Spotlight on the Main Characteristics of Autism

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Speech and Language Difficulties

One of the characteristics of autism is problems with speech and language. At the low-functioning end of the spectrum, a child may be nonverbal and hardly able to communicate. Those with high-functioning autism may have a good grasp of language but will often speak in an odd manner that sets them apart from their peers. Autism characteristics in speech include the following:

  • Delays in developing speech.
  • Echolalia where words or phrases are repeated over and over, not necessarily with any understanding.
  • A person may pick up on a phrase from a movie and use it frequently in conversation.
  • Formal, pedantic style of speech.
  • Unable to understand sarcasm and figures of speech.
  • Language is interpreted literally.
  • Flat monotonous tone while speaking.

Problems with Social Skills

Social impairment is one of the better known autism characteristics. It may appear that the person is locked inside a private world of their own. If they do make an effort to interact, it is often clumsy and poorly received by their peers. The lack of social skills can often be seen from infancy when a baby does not make good eye contact with his parents and does not interact during simple games like peek-a-boo.The following are characteristics of autism that are associated with social skills:

  • Difficulties in interacting with peers.
  • Lack of interest in social interaction.
  • Inability to read social cues.
  • Inability to read body language.
  • Inability to interpret facial expression.
  • Inappropriate behavior that may include physical touch.

Repetitive Behaviors

People with autism may exhibit a range of repetitive behaviors. These can range from spinning and rocking to obsessional interests in certain topics. The behavior patterns are such that they will be perceived as odd or extreme by the people around them and will generally cause them to be shunned socially. Autistic people are comfortable with routines, and if one is unexpectedly changed, it may result in an emotional meltdown and anger. Behavioral autism characteristics include the following:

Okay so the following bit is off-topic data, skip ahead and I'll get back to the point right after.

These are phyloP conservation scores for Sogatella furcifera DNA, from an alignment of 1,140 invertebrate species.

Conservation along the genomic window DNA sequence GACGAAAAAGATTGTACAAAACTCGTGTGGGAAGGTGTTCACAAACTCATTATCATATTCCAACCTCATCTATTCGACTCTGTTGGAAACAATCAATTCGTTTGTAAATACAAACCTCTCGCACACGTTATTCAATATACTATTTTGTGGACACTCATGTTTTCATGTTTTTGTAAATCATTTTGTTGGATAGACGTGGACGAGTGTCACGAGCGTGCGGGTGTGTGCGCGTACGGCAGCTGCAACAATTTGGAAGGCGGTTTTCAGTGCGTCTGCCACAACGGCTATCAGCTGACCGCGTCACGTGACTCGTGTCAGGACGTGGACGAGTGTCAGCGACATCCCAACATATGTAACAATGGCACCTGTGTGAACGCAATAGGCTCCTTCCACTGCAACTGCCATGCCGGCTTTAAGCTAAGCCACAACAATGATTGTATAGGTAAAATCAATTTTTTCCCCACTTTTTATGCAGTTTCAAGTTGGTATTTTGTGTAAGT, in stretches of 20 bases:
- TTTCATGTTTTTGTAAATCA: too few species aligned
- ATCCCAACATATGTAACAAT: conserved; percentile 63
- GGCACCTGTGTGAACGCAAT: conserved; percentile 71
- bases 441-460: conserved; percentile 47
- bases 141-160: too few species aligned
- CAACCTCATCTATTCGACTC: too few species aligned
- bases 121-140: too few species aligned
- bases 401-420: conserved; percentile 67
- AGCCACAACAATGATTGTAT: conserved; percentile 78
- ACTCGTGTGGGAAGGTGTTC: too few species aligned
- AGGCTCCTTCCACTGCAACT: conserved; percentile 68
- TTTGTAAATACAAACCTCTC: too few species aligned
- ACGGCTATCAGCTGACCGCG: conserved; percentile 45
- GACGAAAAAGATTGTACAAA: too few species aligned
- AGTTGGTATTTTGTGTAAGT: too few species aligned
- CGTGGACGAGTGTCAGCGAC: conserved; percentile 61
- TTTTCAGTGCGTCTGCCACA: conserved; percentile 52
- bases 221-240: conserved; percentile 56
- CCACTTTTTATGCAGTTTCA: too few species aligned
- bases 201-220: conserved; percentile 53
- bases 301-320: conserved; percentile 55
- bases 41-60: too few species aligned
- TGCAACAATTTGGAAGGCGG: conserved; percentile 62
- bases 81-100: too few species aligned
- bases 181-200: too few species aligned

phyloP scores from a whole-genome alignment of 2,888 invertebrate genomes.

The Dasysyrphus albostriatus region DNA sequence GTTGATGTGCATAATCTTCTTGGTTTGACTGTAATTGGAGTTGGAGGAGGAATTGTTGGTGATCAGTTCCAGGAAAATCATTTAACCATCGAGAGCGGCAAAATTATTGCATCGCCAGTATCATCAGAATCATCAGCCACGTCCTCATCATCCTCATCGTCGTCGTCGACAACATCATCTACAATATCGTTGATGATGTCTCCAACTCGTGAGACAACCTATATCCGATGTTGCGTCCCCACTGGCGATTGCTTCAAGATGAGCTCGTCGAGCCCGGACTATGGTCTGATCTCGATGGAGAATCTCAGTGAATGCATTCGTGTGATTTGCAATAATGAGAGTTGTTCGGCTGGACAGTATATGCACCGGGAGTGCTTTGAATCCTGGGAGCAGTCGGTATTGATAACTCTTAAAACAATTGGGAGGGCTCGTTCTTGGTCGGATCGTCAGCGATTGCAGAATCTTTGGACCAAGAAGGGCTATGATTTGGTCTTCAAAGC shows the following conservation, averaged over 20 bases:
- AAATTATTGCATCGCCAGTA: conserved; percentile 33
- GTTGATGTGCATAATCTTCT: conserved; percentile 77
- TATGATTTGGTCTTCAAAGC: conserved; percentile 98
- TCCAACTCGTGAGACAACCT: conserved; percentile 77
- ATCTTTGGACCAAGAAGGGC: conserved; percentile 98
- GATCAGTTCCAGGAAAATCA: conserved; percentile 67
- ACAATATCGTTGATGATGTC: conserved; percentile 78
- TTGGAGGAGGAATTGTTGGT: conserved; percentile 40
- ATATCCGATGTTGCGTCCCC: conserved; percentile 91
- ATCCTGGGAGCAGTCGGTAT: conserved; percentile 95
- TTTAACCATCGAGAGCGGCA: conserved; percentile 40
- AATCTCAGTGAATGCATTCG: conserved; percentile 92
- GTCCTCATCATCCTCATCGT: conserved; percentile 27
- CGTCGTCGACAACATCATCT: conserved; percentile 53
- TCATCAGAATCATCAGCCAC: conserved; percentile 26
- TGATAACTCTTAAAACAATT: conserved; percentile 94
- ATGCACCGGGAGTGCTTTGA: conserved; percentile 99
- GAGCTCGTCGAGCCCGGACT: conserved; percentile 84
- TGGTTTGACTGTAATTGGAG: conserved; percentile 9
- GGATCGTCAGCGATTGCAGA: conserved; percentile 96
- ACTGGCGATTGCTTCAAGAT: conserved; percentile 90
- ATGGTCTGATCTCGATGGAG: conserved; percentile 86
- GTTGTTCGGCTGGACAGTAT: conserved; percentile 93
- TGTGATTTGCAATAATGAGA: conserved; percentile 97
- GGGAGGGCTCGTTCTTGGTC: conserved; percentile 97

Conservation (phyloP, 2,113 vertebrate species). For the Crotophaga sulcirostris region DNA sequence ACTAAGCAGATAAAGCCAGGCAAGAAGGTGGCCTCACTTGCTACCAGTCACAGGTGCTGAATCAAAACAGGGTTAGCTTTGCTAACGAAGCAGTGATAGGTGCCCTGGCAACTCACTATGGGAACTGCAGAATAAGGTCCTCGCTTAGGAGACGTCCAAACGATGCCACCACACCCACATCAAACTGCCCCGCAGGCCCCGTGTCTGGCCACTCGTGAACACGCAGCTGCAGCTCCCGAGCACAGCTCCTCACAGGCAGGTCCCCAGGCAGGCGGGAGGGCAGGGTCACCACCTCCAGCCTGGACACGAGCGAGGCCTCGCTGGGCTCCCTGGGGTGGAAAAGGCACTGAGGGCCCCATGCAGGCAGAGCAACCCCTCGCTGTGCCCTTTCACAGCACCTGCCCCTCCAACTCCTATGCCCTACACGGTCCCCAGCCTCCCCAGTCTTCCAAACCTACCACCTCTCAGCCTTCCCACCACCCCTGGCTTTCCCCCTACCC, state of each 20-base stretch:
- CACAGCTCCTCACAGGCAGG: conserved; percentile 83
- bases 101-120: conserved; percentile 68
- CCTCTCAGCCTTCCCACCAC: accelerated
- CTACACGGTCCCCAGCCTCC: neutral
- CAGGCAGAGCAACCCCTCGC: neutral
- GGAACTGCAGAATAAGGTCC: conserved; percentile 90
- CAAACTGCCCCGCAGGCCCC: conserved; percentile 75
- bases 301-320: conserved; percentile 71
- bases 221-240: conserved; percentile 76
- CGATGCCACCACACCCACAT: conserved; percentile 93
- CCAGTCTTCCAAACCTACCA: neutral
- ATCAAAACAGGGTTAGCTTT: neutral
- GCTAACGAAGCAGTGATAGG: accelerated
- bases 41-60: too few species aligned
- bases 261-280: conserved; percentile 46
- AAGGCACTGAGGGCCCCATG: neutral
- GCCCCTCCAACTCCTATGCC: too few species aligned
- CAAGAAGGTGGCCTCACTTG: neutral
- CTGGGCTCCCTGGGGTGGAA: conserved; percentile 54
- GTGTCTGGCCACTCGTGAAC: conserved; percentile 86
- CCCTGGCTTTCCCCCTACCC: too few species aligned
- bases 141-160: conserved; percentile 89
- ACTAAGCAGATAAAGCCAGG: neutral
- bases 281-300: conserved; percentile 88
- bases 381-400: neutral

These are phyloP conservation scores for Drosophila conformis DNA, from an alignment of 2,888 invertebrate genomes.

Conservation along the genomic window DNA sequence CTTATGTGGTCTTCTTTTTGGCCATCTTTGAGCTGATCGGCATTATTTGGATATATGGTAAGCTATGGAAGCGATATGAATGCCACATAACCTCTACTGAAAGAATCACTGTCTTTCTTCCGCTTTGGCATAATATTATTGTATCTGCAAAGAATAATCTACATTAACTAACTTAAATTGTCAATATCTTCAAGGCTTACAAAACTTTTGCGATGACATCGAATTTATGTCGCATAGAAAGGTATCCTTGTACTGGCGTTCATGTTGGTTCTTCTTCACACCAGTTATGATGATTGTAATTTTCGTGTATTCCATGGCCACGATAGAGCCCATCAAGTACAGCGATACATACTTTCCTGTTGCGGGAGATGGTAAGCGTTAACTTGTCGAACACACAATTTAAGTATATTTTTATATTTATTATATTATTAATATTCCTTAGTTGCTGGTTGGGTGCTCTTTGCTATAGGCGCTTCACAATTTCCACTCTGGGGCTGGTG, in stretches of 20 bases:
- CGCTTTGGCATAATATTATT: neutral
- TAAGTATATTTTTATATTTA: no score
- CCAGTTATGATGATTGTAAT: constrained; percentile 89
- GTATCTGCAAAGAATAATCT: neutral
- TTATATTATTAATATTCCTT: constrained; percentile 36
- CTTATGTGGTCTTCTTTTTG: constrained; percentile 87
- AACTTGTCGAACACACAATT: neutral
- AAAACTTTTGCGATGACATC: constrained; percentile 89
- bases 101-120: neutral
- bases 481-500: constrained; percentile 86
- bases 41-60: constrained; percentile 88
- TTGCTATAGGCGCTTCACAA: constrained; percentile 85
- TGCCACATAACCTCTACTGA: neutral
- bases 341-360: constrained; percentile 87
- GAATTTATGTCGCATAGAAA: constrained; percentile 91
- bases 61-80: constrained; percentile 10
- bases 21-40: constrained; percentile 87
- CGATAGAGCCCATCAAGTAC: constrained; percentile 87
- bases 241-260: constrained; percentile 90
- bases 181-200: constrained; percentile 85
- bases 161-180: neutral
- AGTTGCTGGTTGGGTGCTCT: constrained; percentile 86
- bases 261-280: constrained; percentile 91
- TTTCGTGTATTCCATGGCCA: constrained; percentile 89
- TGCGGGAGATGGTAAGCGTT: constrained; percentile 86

• Strict adherence to routines and ways of doing things.
  • Agitation and distress are common if a routine is changed or interfered with.
  • Preferences for certain foods and clothing types or colors.
  • Repeated hand flapping, spinning, rocking, or similar mannerisms.
  • A special interest that often involves computers or technology of some kind, means of transport such as trains and aircraft, and sciences such as astronomy.
  • A tendency to talk incessantly about a special interest.
  • An autistic person may have incredible knowledge about a special interest.

The characteristics of autism fall into three broad groups, but the individual outworking is always different. An autistic person may be stronger in some areas than others but will generally display the characteristics of all three groups. Lists of autism characteristics are often used when trying to ascertain where a person fits on the autism spectrum.


The Complete Guide to Asperger’s Syndrome, Tony Attwood, Jessica Kingsley Publishers, 2007

Characteristics Checklist in Autism - Perceptions & Reality by the Autism Foundation (now out of print), featured in Autism Victoria,